In 1993, I began traveling to the Arctic. I have been across The Northwest Passage by yacht; to the North Pole twice; to little-visited Russian islands; and aboard research vessels in Greenland, Labrador, Newfoundland, and Baffin Island, taking the opportunity to visit Iqualuit, the capital of Nunavut, the recently created Inuit nation and territories.
Wednesday, July 19, 2017
ARCTIC: At the Cutting Edge of Climate Change, #49:
ARCTIC, #49: We reach Cambridge Bay a little after midnight and the sun has just set. Staff goes ashore to perform various tasks, but John Bockstoce considers it a necessary pilgrimage to visit the remains of Roald Amundsen’s exploratory boat, “Maud,” so he, Bill Simon, and most of the other guests gear up for a late night Zodiac ride across Cambridge Bay to the inlet where the ruins lie half-sunken, but well preserved in the cold, Arctic water. Considering the hour, we are all in quite a good mood because we have been dining and drinking all night waiting to do this (kids who may be reading this should not consider this appropriate behavior to then go for a midnight ride in a Zodiac), thus, concerned about someone falling in, staff insists we all wear thermal suits - the night is cold and the water even colder. It is also very beautiful. Here Dr. Robert Leach and my cabin-mate and good friend, George Gowan, are having entirely too much fun. “Maud” is a weathered shipwreck, aground in shallow water at the end of an inlet. She is approachable, and also quite beautiful in the glow of the twilight. We try to take pictures of her, and each other standing on her, but most of the cheapy camera flashes do not carry far into the dark, so you really can not see the greater wreck. I have no flash either, other than one similar to theirs, so we do not get our “selfies” on “Maud,” but we do wake up some Inuit who do not like to sleep in the village during the summer months, so they camp out here. They are pretty sure we are just those crazy rich guys that showed up in the big boat lit like a Christmas tree, now anchored in the harbor.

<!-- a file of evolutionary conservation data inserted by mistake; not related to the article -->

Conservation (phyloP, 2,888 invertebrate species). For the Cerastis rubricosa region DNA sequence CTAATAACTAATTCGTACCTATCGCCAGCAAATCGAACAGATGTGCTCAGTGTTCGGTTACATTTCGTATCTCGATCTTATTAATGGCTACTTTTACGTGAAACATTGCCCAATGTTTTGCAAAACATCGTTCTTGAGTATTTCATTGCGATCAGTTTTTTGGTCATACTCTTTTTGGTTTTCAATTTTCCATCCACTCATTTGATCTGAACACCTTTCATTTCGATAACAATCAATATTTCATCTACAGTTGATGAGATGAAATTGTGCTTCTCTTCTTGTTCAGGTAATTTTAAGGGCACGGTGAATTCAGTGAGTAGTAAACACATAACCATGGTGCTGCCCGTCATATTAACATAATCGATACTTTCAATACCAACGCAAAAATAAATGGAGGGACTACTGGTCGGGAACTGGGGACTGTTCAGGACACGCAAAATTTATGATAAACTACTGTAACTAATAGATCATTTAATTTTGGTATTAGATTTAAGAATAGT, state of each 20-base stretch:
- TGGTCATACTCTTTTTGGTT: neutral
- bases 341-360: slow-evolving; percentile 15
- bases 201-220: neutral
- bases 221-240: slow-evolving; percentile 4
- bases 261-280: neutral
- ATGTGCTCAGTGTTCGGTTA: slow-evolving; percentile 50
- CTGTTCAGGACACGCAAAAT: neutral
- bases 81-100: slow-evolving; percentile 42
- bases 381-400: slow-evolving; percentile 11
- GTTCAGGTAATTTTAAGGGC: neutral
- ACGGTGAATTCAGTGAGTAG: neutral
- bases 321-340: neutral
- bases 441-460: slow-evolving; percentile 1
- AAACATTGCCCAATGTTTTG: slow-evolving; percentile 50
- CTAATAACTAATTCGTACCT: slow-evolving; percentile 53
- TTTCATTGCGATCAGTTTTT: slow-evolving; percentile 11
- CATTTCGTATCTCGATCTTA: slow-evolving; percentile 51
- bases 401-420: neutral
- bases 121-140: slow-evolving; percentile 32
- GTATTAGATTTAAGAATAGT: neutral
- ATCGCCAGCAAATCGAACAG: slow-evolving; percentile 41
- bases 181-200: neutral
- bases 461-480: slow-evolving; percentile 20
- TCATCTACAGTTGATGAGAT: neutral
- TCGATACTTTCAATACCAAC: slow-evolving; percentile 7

THE TONGASS: Stop the Cut, There are Salmon in the Trees
by Robert Glenn Ketchum
In 1985, I began a 2-year commission to explore the Tongass rainforest, the largest forest in the United States Forest Service (USFS) system AND the largest temperate rainforest in the world. It was a unique, old-growth environment under siege from industrial logging. The resulting investigative book I published helped to pass the Tongass Timber Reform Bill, protect 1,000,000 acres of old-growth, and create 11 new wilderness areas. This is the story of how that was achieved.
Tuesday, July 18, 2017
THE TONGASS: Stop the Cut, There are Salmon in the Trees, #47:
THE TONGASS, #47: Finally the massive clearcuts along the eastern shore of Baranof Island abate as we continue to navigate “Observer” south. Michael McIntosh, the owner of the boat, and a founder of NRDC, has been talking to me about the tax-subsidized logging that is ongoing in this forest, and the impact the “harvest” is having on the greater habitat. He points out that we are about to encounter a very “special” bay that has not yet been targeted by the cut. It is called Gut Bay, and our approach to it is rather sudden and not all that obvious. Unlike other river valleys I have seen on this cruise, there is no broad delta here supporting river braids that meander around tidal meadows. This is a fjord. The entrance is a gash in a steep, tree-covered shoreline, and the passage “in” seems very narrow. As soon as we enter the fjord, sheer rock walls plunge down to the water, and they support some trees, but barely. As we progress, the entrance broadens into a large bay, being fed by numerous surrounding waterfalls and inflowing streams/rivers, and the forest is virgin old growth. I have a sense of it being VERY primal, like in this deep forest pocket, somehow we have stepped back in time.
Thank you to the EPA for recognizing the value of the Bristol Bay fishery. NOW, what can we do to protect this habitat further? Mission: To protect the national parks and national refuges of southwest Alaska, and the Bristol Bay fishery from the development of the Pebble mine, and other commercial risks.